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A Competitive Cost Structure

France is on the Move

Proof that France is attractive to investment is that every year more than 600 foreign investors choose to make new job-creating investments here, drawn by competitive conditions in which to establish and operate their businesses.

Set up and operating costs: France in a strong position

KPMG’s “Competitive Alternatives” guide to international business location options, which compares the costs of setting up and operating companies in nine industrialized countries and five emerging countries, ranks France ahead of Italy, the United States, Germany, Australia and Japan.
 
 
Total labor costs in France (salaries and wages, statutory plans, other benefits) are lower than in the United States, Germany, the Netherlands and Japan. (Source: KPMG, Competitive Alternatives, 2012)
 
France is ranked first in Europe for R&D operations and sixth for manufacturing operations by effective corporate tax rates, which take into account different tax bases, capital depreciation rules, exemptions and tax credits. (Source: KPMG, Competitive Alternatives, 2012)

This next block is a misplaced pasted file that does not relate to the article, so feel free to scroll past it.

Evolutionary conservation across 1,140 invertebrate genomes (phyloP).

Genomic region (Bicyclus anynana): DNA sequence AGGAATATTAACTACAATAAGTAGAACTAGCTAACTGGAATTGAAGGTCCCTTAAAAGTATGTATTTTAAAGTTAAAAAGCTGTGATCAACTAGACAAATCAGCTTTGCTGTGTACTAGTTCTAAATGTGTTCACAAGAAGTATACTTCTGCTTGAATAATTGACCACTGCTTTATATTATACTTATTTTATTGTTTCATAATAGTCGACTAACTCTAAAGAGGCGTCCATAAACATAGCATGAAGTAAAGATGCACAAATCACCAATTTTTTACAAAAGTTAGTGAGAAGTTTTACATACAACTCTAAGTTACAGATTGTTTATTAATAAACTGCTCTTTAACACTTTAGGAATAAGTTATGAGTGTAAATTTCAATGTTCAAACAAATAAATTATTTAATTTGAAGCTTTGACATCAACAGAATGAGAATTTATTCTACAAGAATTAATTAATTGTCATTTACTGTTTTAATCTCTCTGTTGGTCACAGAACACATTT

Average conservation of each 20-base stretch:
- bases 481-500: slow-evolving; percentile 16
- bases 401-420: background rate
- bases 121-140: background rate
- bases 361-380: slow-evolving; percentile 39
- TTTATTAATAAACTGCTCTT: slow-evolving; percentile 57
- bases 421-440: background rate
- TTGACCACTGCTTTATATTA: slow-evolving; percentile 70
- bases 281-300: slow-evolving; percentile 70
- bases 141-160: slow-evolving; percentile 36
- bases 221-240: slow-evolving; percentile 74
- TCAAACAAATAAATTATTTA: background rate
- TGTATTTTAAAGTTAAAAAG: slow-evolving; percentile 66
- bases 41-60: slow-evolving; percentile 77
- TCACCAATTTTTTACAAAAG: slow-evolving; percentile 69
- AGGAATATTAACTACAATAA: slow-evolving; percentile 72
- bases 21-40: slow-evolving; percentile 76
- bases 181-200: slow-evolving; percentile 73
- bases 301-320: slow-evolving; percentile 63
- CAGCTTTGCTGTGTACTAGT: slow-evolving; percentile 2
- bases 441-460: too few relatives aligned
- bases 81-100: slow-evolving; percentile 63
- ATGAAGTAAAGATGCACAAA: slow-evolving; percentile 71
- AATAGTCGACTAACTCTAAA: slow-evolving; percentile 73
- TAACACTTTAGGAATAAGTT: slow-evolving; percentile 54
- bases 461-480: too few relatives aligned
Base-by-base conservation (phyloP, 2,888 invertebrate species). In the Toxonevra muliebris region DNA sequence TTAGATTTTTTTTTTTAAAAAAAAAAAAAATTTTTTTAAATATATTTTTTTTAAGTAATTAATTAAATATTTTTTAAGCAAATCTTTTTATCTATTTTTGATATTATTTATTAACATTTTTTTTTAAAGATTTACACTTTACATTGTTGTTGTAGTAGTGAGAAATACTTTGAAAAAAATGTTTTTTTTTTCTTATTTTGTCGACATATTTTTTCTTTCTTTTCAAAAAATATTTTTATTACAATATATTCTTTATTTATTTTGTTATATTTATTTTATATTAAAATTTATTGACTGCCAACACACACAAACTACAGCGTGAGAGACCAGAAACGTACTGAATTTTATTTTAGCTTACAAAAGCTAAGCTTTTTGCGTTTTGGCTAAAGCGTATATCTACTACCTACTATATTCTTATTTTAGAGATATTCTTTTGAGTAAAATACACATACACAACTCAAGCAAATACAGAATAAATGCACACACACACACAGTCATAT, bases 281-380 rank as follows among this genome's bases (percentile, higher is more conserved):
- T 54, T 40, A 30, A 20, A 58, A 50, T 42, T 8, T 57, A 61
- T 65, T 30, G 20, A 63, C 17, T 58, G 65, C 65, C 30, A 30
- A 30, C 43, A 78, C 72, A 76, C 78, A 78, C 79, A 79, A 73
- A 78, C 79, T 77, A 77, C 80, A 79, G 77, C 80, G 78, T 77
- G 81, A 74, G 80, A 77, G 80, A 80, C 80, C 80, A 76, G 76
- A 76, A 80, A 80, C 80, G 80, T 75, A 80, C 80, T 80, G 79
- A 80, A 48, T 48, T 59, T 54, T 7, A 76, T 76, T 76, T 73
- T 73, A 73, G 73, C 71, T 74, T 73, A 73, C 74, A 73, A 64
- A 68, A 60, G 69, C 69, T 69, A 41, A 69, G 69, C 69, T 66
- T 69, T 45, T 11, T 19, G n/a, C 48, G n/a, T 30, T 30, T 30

The cost of renting office space (in euros per square meter per year) is lower in Marseille (€240/sq. m.) and Lyon (€260/sq. m.) than in Frankfurt (€408/sq. m.) or Amsterdam (€423/sq. m.); costs in Paris’s business district (€820/sq. m.) are lower than in London’s West End (€1,393/sq. m.). (Source: Cushman & Wakefield, Office space across the world, 2013)
 

Lower labor costs

 
France’s “National Pact for Growth, Competitiveness and Employment” unveiled in November 2012 announced a €20 billion reduction in labor costs per year for companies.
 
Accordingly, a new competitiveness and employment tax credit (CICE) will be calculated in proportion to the company’s gross payroll costs (4% in 2013, then 6% from 2014), excluding salaries higher than 2.5 times the national minimum wage.
 

One of the world's most competitive energy market

 
France is the leading country in the world for the quality, availability and accessibility of its electricity supply. (Source: KPMG / Institut Choiseul, 2012)
 
Electricity rates for industrial use excluding VAT (€0.067/kWh) are lower than in Germany (€0.089/kWh) and the United Kingdom (€0.115/kWh). (Source: Eurostat, 2013)
 
Natural gas rates for industrial use (excluding VAT) are lower in France (€0.039/gigajoule) than in Germany (€0.044/gigajoule), and remain lower than the European average. (Source: Eurostat, 2013)
 

Higher tax credit for international film productions

 
The ceiling for France’s 20% tax rebate for international productions (TRIP) is to be increased from €4 million to €10 million per film by 2014.
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